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The motion of a particle is described by . At what time in s is the potential energy

  1. Jun 28, 2009 #1
    1. The motion of a particle is described by x=10sin(pi*t+pi/3). At what time in s is the potential energy equal to the kinetic energy?

    2. I know these equations come into play
    Kinetic Energy
    K=1/2*m*ω^2*A^2*sin^2(ωt+φ)
    Kmax=1/2 k A^2
    K=1/2 mv^2

    Potential Energy
    U=1/2*k*A^2*cos^2(ωt+φ)
    U=1/2 kx^2

    3. The attempt at a solution

    Well I know A=10, w=pi, T=pi seconds I am really stuck on where to go from here I think I am trying to make it too complicated. Any pointers would be great. Also if someone could explain what the phase constant does to the equation it would be very helpful.
     
  2. jcsd
  3. Jun 28, 2009 #2

    rock.freak667

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    Re: The motion of a particle is described by . At what time in s is the potential ene

    you want where

    [tex]\frac{1}{2}mv^2 = mgx[/tex]


    m will cancel out and you know that v= dx/dt.

    then remember that cos2A+sin2A=1
     
  4. Jun 28, 2009 #3
    Re: The motion of a particle is described by . At what time in s is the potential ene

    from that suggestion I end up with:

    1/2*(10pi*cos(pi*t+pi/3))^2=9.8*10*sin(pi*t+pi/3)

    Simplifying gets

    10pi^2/9.8=sin(pi*t+pi/3)/cos(pi*t+pi/3)^2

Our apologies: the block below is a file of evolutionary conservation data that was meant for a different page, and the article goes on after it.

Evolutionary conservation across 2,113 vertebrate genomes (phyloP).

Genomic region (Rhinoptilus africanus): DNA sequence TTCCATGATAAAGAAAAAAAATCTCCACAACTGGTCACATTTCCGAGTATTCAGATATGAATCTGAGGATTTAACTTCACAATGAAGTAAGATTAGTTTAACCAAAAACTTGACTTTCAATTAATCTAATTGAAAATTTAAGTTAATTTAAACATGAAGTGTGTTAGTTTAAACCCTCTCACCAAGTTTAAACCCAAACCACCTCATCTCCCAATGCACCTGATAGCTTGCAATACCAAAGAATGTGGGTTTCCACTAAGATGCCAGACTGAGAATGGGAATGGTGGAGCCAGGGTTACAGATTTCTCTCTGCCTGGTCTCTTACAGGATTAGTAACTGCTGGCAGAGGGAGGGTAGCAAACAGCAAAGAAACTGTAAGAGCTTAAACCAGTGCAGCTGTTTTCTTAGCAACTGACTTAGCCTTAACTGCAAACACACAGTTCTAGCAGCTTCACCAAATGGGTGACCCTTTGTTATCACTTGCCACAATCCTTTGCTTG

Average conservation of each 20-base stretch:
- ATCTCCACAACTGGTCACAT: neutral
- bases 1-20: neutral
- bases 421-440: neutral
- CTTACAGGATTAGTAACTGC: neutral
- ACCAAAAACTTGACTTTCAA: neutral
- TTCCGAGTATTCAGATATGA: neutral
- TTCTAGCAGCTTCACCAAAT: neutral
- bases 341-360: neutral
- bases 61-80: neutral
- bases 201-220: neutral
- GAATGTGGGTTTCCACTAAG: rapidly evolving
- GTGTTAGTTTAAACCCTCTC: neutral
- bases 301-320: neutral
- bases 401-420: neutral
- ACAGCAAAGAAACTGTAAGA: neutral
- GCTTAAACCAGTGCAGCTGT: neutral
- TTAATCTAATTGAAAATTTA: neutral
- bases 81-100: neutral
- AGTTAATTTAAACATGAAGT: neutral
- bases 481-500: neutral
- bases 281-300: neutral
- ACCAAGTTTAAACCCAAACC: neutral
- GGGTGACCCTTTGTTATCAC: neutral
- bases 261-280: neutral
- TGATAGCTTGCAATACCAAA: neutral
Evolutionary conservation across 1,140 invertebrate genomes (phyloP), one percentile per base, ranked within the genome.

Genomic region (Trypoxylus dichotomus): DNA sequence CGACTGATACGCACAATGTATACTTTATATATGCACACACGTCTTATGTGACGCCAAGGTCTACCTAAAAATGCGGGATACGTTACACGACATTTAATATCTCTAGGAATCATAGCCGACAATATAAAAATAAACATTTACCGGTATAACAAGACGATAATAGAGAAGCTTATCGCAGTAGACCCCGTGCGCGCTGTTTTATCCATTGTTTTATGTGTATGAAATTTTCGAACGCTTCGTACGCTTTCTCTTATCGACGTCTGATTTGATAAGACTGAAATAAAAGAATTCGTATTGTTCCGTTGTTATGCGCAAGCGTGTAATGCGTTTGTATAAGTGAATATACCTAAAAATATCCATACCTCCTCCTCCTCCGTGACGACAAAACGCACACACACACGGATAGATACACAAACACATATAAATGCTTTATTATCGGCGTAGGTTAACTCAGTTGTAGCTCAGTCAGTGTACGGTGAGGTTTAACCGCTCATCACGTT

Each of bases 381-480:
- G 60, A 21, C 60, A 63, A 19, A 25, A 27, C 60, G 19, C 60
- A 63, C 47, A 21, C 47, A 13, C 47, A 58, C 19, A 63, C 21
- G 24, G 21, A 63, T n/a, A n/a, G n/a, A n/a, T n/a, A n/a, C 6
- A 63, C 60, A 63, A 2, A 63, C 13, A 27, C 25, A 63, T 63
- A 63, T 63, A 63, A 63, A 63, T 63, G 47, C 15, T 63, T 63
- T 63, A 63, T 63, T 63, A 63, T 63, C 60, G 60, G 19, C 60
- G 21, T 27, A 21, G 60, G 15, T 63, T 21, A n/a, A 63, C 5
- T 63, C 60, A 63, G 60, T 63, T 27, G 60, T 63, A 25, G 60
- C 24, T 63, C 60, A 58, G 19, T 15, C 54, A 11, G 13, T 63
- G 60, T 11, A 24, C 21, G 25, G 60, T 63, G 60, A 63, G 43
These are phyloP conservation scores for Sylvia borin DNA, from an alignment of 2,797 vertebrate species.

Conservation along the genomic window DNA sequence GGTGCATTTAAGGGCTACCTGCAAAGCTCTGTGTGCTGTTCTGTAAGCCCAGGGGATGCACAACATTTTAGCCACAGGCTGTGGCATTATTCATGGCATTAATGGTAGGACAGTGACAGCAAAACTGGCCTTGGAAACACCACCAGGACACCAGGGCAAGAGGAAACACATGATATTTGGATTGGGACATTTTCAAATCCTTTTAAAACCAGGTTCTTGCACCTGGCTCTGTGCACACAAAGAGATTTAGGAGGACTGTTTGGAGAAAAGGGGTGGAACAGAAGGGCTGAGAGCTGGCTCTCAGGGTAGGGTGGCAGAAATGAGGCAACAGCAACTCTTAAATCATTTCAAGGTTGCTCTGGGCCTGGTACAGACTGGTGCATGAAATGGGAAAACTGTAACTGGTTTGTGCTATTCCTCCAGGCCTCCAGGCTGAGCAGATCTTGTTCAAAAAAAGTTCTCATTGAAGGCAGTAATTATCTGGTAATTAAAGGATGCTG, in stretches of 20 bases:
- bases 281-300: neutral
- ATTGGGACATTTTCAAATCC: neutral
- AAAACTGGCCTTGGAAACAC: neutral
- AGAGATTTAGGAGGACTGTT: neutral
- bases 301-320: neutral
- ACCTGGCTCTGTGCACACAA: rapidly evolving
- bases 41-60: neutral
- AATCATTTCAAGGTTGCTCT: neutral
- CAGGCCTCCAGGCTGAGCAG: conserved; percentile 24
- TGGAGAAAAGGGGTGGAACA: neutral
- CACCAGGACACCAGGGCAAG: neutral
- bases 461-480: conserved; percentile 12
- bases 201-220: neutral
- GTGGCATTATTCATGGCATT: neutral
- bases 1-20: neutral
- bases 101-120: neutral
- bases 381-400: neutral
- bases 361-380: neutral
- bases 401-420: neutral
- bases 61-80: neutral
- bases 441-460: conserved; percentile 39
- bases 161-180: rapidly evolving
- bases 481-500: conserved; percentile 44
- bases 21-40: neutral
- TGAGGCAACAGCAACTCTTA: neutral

I am still jammed up
     
  5. Jun 28, 2009 #4

    rock.freak667

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    Re: The motion of a particle is described by . At what time in s is the potential ene

    (10pi^2/9.8)cos2(pi*t+pi/3)=sin(pi*t+pi/3)

    Now

    [tex]cos^2(\pi t + \frac{\pi}{3}) + sin^2(\pi t + \frac{\pi}{3})=1[/tex]


    sub for [itex]cos^2(\pi t + \frac{\pi}{3})[/tex]

    then you will have a quadratic in [itex]sin(\pi t + \frac{\pi}{3})[/itex]
     
  6. Jun 28, 2009 #5

    rl.bhat

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    Re: The motion of a particle is described by . At what time in s is the potential ene

    KE = PE
    0.5mv^2 = 0.5kx^2
    v = dx/dt = Aωsin(ωt + φ)
    v^2 = A^2ω^2sin^2(ωt + φ) = ω^2(A^2 - x^2)
    So 0.5mv^2 = 0.5kx^2
    mω^2(A^2 - x^2) = kx^2 = mω^2(x^2)
    or A^2 - x^2 = x^2 or A^2 = 2x^2 or x^2 = A^2/2 or x = A/(2)^1/2
    Substitute this value in the given equation and solve for t. You can see how the phase angle helps to find t.
    In this problem g has no roll at all.
     
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